After creating a few projects for others, I decided it was time to create a website for myself. I was unknowingly going through a bit of an identity crisis at the time. I hadn’t figured out the difference between a web designer and a web developer. I guess I always assumed that both jobs were done by the same person.
I also had thought about the possibility of freelancing at this point, so I purchased the domain derricowebdesign.com (which now just redirects to this blog). I then created my fourth project, a landing page/personal business site: D’Errico Web Design:
In How I Got Here – Part 1, I had just created my first web app, and discovered it to be a fun and satisfying project. Before we go on, here is a little bit of my back story…
I prefer to focus on the positive in the writing of this blog, but I would be remiss if I didn’t mention the fact that I have not been necessarily happy teaching. This was something I think I knew all along, but hadn’t come to terms with until recently. As a child, I had always wanted to be a band director. Being a music educator had become part of my identity. The education world is the only world that I know. The thought of not teaching seemed very unrealistic to me, so I buried this unhappiness.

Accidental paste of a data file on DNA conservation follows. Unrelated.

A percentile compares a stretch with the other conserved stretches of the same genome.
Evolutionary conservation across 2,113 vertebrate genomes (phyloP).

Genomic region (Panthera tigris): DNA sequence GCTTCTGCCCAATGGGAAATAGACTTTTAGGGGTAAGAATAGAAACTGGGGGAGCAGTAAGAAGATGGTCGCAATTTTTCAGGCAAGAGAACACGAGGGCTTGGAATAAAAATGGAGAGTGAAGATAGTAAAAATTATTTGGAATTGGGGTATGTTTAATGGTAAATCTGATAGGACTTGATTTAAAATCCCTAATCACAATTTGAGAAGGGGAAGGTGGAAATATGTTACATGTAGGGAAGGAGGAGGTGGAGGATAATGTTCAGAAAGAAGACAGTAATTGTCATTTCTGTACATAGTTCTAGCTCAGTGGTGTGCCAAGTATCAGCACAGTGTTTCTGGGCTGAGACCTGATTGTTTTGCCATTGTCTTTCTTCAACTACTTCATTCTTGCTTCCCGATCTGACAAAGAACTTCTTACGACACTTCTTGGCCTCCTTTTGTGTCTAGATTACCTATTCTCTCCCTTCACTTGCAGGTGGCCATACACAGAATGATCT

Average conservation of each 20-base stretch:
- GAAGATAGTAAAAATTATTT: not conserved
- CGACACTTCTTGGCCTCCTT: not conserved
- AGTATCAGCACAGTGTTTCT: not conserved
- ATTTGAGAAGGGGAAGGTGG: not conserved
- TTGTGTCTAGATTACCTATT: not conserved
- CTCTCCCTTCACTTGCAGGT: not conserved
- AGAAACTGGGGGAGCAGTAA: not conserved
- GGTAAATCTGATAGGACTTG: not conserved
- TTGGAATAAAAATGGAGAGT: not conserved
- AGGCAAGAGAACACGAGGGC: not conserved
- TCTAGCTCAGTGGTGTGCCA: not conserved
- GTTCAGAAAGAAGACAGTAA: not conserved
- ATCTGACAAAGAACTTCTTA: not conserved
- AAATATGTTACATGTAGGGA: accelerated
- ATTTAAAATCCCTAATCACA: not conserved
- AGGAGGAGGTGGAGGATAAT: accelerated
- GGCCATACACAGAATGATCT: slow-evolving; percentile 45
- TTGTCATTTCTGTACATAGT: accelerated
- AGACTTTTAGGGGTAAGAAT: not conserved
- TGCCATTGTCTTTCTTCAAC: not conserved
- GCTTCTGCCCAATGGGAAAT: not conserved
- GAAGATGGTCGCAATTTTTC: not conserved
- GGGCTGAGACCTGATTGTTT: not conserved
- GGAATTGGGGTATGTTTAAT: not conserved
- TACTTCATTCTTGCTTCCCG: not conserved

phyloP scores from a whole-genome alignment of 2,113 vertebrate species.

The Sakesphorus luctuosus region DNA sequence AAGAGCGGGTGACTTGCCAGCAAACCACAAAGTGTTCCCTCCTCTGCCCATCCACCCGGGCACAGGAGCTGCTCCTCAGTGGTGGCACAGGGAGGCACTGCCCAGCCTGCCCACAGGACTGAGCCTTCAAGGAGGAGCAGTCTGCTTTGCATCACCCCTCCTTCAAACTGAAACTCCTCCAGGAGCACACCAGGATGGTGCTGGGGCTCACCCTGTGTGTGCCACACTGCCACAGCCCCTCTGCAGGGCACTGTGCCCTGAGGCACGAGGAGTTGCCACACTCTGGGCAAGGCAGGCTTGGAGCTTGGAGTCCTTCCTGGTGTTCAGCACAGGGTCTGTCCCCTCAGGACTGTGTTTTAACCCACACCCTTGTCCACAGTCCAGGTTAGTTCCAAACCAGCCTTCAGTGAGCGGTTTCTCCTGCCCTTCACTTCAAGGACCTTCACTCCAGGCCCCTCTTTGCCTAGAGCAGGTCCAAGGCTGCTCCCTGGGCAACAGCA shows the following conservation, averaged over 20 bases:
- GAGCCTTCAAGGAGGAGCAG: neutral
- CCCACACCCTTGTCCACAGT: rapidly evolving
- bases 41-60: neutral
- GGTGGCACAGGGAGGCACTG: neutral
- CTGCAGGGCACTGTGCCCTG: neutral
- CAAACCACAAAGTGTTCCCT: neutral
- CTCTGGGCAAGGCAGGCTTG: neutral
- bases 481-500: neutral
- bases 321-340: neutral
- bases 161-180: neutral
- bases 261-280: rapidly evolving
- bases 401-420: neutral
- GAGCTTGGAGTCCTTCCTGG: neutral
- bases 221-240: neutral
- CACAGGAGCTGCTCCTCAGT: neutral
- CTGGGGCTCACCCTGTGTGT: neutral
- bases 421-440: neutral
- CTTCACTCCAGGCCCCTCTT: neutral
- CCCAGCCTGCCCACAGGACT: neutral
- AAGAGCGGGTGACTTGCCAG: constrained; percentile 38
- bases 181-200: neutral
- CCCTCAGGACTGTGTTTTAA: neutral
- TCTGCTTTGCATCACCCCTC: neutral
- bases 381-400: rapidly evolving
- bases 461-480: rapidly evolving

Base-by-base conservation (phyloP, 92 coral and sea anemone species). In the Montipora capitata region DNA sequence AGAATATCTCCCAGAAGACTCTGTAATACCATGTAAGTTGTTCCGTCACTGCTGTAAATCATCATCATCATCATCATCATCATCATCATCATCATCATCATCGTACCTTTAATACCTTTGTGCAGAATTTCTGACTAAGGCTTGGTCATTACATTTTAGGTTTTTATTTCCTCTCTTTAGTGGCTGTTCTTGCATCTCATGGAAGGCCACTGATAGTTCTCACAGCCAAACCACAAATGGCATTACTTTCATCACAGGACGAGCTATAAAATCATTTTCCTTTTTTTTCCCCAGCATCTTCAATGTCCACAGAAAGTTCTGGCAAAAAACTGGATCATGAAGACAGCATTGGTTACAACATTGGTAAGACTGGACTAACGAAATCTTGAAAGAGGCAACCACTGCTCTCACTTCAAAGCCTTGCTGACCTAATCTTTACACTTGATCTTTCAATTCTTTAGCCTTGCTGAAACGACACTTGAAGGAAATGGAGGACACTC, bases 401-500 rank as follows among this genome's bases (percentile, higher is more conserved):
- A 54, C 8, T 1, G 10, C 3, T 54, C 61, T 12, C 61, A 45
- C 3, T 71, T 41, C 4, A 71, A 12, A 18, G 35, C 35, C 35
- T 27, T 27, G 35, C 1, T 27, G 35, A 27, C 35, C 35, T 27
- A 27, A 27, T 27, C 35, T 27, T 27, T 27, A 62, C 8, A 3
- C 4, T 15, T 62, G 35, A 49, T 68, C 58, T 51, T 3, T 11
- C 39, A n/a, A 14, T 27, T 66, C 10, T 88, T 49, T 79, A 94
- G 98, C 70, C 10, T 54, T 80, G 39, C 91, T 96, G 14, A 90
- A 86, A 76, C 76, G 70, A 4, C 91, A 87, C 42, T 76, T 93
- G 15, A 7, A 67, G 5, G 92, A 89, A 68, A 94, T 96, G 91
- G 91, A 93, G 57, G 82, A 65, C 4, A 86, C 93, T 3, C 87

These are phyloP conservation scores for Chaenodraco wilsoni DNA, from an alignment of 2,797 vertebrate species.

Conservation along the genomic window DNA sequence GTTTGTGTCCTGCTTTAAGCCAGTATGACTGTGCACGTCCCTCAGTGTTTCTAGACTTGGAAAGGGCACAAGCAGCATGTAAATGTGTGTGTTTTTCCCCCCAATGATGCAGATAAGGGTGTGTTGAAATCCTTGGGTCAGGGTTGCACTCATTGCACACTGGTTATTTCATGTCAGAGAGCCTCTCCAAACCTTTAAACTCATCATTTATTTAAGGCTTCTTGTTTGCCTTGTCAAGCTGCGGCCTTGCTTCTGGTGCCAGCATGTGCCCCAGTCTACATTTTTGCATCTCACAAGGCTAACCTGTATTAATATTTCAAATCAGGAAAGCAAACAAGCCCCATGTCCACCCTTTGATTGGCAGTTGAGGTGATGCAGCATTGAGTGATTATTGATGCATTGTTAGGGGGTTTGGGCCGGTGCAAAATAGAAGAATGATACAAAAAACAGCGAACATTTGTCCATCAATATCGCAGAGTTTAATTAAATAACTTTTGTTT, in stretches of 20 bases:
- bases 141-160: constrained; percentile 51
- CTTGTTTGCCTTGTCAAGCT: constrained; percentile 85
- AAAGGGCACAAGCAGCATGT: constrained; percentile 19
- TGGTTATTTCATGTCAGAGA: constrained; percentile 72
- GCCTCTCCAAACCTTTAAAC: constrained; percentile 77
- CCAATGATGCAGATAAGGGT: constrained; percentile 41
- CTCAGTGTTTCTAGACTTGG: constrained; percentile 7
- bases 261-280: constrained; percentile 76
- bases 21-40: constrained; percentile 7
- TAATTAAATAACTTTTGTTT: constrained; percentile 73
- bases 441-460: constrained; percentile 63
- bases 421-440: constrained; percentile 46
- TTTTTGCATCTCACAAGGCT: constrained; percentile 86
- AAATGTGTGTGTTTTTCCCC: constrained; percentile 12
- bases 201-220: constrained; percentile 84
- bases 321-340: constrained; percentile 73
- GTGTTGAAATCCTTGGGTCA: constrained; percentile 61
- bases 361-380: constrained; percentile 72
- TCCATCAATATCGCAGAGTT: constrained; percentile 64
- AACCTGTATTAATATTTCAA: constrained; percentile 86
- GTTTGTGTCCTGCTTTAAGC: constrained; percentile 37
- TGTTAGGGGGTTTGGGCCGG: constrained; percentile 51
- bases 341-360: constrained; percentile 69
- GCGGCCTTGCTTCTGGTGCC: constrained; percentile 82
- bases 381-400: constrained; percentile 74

This led to several job changes in my teaching career (I’ve worked for 5 different school districts in 12 years), with hopes that each transition would leave me in a better place, and I would finally enjoy teaching. A year after my last transition (which was in early 2012), I once again began to realize how unhappy I was, but this time, I began to realize that teaching was just not for me. I also was starting to think of other careers, and knew I wanted to do something in the tech sector. At the time, I wasn’t even really aware of what types of jobs existed… I just knew that I wanted to work with computers and technology.
The Rhythm Randomizer is a web app to aid in learning to practice and sight-read musical rhythms. Users select various options, such as duration, time signature, notes, and rests, and the app will randomly generate a rhythm within the specified options. The generated rhythm can then be clicked to generate a new rhythm with the same options.
In the future, I plan on adding more options for users, clearer UI elements to allow the user to better use the app, and a feature to allow the app to remember options from one session to the next using both session cookies, and a user login account.